• Database connection: Create a resource definition in Apache Tomcat with an Amazon Relational Database Service (Amazon RDS) endpoint URL and connection details. Update the application code to reference a DataSource by using JNDI lookup. An existing DB connection defined in WebSphere would not work, as it uses WebSphere’s JNDI names. You can add a <resource-ref>entry in web.xml with the JNDI name and DataSource type definition. To see a sample configuration document, see the Apache Tomcat documentation.

  • Logging: By default, Apache Tomcat logs to the console or to a log file. You can enable realm-level tracing by updating logging.properties (see Logging in Tomcat). If you are using Apache Log4j to append logs to a file, you must download tomcat-juli and add it to the classpath.

  • Session management: If you are retaining IBM WebSEAL for application load balancing and session management, no change is required. If you are using an Application Load Balancer or Network Load Balancer on AWS to replace the IBM WebSEAL component, you must set up session management by using an Amazon ElastiCache instance with a Memcached cluster and set up Apache Tomcat to use open-source session management

  • If you are using the IBM WebSEAL forward proxy, you must set up a new Network Load Balancer on AWS. Use the IPs provided by the Network Load Balancer for WebSEAL junction configurations.

  • SSL configuration: We recommend that you use Secure Sockets Layer (SSL) for end-to-end communications. To set up an SSL server configuration in Apache Tomcat, follow the instructions in the Apache Tomcat documentation

Architecture

Source technology stack

  • IBM WebSphere Application Server 

Target technology stack

Target architecture

Tools Used

Epics

Set up the VPC

Tasks

Title Description Skills Predecessor
Create a virtual private cloud (VPC).
Create subnets.
Create routing tables if necessary.
Create network access control lists (ACLs).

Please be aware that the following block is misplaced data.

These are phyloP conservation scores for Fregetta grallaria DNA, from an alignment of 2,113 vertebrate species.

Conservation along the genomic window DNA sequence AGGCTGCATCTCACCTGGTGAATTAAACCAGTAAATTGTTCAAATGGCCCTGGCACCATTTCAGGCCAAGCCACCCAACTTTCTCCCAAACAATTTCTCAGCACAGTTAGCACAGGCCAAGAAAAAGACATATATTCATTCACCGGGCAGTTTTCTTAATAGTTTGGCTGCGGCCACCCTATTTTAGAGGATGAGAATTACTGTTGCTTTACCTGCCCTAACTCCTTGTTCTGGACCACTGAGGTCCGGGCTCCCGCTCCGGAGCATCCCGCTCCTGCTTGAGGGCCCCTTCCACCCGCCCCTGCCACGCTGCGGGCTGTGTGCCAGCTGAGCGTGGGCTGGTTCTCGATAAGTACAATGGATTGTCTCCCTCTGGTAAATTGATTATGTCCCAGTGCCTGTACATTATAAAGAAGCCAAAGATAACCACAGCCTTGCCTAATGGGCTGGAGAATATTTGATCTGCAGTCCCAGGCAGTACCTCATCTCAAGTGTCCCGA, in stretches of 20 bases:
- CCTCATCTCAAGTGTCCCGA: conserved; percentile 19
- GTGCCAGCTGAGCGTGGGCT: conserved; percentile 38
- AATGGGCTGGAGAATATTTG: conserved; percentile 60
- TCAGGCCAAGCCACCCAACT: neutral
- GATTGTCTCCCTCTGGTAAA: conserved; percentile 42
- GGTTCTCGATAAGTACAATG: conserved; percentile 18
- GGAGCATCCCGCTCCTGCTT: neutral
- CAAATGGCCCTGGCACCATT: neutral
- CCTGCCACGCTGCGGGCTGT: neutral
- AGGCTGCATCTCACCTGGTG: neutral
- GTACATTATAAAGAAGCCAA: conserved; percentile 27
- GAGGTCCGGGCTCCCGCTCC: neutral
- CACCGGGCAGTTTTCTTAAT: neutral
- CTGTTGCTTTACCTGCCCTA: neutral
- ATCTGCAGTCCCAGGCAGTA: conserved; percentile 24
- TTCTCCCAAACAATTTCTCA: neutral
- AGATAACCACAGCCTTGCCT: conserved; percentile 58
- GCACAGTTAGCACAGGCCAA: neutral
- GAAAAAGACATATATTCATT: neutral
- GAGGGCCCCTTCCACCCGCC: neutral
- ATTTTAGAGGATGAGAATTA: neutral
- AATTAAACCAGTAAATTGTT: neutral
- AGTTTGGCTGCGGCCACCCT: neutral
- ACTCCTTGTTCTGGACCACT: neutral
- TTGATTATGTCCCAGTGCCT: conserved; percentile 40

Set up AWS Direct Connect or a corporate VPN connection.

Replatform the application

Tasks

Title Description Skills Predecessor
Refactor the application build Maven configuration to generate the WAR artifacts.
Refactor the application dependency data sources in Apache Tomcat.
Refactor the application source codes to use JNDI names in Apache Tomcat.
Deploy the WAR artifacts into Apache Tomcat.
Complete application validations and tests.

Configure the network

Tasks

Title Description Skills Predecessor
Configure the corporate firewall to allow the connection to dependency services.
Configure the corporate firewall to allow end-user access to Elastic Load Balancing on AWS.

Create the application infrastructure

Tasks

Title Description Skills Predecessor
Create and deploy the application on an EC2 instance.
Create an Amazon ElastiCache Memcached cluster for session management.
Create an Amazon RDS Multi-AZ instance for the backend database.
Create SSL certificates and import them into AWS Certificate Manager (ACM).
Install SSL certificates on load balancers.
Install SSL certificates for Apache Tomcat servers.
Complete application validations and tests.

Cut over

Tasks

Title Description Skills Predecessor
Shut down the existing infrastructure.
Restore the database from production to Amazon RDS.
Cut over the application by making DNS changes.

References and Help

Contact and help

Migration Pattern Library Support: aws-mpl@amazon.com